We’d like to emphasize that last sentence: “Pages whose posts prompt conversations between friends will see less of an effect.” The key is sharing content that adds value and sparks conversation.
In response to the question of whether Facebook was eliminating Page posts from the News Feed, he said, “No. This update is not the same as the recent tests where all Page content was moved to the Explore Tab. Page posts will still appear in News Feed, though there may be fewer of them.”
Jason from Animoto had the chance to speak with Julie Bawden Davis for an article on American Express OPEN Forum last week, Will the Facebook Algorithm Change Affect Your Business?
In that article, Jason shared that, “Ultimately, this shift is about shedding the less-than-useful and less-than-relevant content that’s been creeping into the news feed. Facebook is focusing on how people spend time on the platform to connect with the people who matter to them. So as long as businesses create relevant content that their communities care about, they’ll win.”
“Focus on what message and content your community needs to know and/or cares about. Then use all of your available channels to deliver that message and content.”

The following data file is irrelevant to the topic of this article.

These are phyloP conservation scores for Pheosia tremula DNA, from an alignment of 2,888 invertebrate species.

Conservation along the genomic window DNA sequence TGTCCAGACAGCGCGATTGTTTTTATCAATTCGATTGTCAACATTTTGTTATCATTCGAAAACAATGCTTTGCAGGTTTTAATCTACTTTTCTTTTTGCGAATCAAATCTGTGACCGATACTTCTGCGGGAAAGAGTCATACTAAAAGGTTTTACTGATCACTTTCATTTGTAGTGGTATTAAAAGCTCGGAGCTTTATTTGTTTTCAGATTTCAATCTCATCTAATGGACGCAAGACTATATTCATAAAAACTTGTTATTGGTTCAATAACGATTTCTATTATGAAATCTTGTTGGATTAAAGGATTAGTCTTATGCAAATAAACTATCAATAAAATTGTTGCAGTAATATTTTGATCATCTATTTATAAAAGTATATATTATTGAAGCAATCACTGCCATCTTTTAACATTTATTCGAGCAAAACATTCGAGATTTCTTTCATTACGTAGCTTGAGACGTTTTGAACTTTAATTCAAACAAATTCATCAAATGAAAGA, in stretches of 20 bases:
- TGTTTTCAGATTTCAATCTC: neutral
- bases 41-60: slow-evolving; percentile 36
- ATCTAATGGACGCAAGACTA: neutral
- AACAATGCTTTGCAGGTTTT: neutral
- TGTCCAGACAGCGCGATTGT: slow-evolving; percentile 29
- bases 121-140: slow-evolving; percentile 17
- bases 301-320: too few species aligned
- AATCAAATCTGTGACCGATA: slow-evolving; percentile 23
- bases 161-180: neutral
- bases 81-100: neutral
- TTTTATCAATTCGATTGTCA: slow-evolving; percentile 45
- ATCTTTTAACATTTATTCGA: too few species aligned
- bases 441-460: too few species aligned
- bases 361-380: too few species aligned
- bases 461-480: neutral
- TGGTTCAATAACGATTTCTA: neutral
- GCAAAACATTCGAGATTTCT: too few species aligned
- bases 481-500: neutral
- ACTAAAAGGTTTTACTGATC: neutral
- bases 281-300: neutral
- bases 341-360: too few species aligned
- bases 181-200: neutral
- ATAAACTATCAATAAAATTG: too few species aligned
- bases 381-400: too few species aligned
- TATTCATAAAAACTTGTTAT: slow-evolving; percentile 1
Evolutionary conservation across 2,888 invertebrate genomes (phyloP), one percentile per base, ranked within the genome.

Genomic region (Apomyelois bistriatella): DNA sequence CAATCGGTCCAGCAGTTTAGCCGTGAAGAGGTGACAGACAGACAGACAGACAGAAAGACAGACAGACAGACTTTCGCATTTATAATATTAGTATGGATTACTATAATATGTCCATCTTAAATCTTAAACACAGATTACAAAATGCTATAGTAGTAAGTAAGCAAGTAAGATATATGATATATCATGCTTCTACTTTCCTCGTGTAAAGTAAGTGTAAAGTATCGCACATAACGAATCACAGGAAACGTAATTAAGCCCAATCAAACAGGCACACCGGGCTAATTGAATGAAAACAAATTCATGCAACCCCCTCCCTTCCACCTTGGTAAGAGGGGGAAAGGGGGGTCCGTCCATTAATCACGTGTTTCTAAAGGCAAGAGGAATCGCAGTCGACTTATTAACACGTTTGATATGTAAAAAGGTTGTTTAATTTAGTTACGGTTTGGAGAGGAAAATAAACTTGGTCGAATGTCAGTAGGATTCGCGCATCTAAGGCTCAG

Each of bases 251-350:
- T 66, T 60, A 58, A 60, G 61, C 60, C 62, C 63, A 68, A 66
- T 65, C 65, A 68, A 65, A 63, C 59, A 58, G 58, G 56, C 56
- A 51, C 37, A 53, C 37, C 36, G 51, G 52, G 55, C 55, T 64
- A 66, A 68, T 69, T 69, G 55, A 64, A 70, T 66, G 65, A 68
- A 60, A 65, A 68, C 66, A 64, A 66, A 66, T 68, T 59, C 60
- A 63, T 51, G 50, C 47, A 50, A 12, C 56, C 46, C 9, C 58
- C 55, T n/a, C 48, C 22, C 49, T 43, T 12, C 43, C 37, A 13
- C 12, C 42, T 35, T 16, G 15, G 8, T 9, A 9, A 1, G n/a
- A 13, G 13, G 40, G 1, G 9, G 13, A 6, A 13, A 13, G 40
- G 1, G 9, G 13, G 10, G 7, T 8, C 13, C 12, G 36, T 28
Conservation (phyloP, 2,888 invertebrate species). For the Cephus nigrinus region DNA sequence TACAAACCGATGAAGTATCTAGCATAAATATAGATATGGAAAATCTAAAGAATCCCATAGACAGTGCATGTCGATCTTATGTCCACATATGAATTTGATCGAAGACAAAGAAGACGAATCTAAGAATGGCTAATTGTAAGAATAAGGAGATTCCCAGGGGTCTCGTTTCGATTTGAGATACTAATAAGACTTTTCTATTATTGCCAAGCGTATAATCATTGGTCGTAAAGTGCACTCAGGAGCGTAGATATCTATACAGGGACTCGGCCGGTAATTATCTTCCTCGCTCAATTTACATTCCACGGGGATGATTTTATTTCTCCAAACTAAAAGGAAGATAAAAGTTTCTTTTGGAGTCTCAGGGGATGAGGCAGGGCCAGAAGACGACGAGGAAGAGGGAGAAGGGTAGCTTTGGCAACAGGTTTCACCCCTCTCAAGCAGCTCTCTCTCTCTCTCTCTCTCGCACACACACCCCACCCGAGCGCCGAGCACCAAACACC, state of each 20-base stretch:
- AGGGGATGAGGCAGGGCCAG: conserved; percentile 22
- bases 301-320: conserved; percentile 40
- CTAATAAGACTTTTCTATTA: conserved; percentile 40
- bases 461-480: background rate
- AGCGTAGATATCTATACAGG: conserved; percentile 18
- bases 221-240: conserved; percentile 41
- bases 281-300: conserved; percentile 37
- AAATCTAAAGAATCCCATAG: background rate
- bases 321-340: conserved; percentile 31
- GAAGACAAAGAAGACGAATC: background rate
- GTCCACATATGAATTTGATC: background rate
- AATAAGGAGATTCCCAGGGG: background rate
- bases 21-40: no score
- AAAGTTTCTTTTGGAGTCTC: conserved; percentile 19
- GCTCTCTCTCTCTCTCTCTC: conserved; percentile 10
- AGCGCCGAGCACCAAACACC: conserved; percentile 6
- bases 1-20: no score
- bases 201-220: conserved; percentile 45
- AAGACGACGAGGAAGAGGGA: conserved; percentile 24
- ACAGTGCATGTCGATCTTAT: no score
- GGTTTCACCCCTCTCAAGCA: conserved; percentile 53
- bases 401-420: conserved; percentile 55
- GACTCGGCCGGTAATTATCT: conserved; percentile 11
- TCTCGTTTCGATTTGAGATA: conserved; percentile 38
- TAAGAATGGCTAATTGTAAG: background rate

In case you missed Jason’s last article, here are some tips he shared:
If you’re still trying to understand why Facebook has decided to make these changes, it’s important to understand the company’s stance on well-being.
In his initial Facebook post about the algorithm shift, Mark Zuckerberg noted, “We built Facebook to help people stay connected and bring us closer together with the people that matter to us. That’s why we’ve always put friends and family at the core of the experience. Research shows that strengthening our relationships improves our well-being and happiness.”
In December, Facebook’s David Ginsberg, Director of Research, and Moira Burke, Research Scientist, shared an article called Hard Questions: Is Spending Time on Social Media Bad for Us? The article was an early indicator of this shift, and shared that, “We want Facebook to be a place for meaningful interactions with your friends and family — enhancing your relationships offline, not detracting from them.”
In a video, they shared insights into how the Facebook team conducts research and shed some light on the good and the bad effects of social media. These findings are the impetus for this major News Feed change.
Something important to keep in mind is that, with these changes, Facebook is ultimately looking to make their customers happier and more engaged. They are looking to hide the content that isn’t adding value and boost the content that genuinely makes people feel good. Small businesses should strive to add value, spark conversations, and contribute to the well-being of potential customers on Facebook.
We’ll be following closely as this unfolds and sharing updates, as well as insights into our own tests and experience with the new Facebook News Feed.
We’d love to hear your thoughts and experiences too. Share them with us in the comments below, or join the conversation in the Animoto Social Video Marketing Community Facebook group.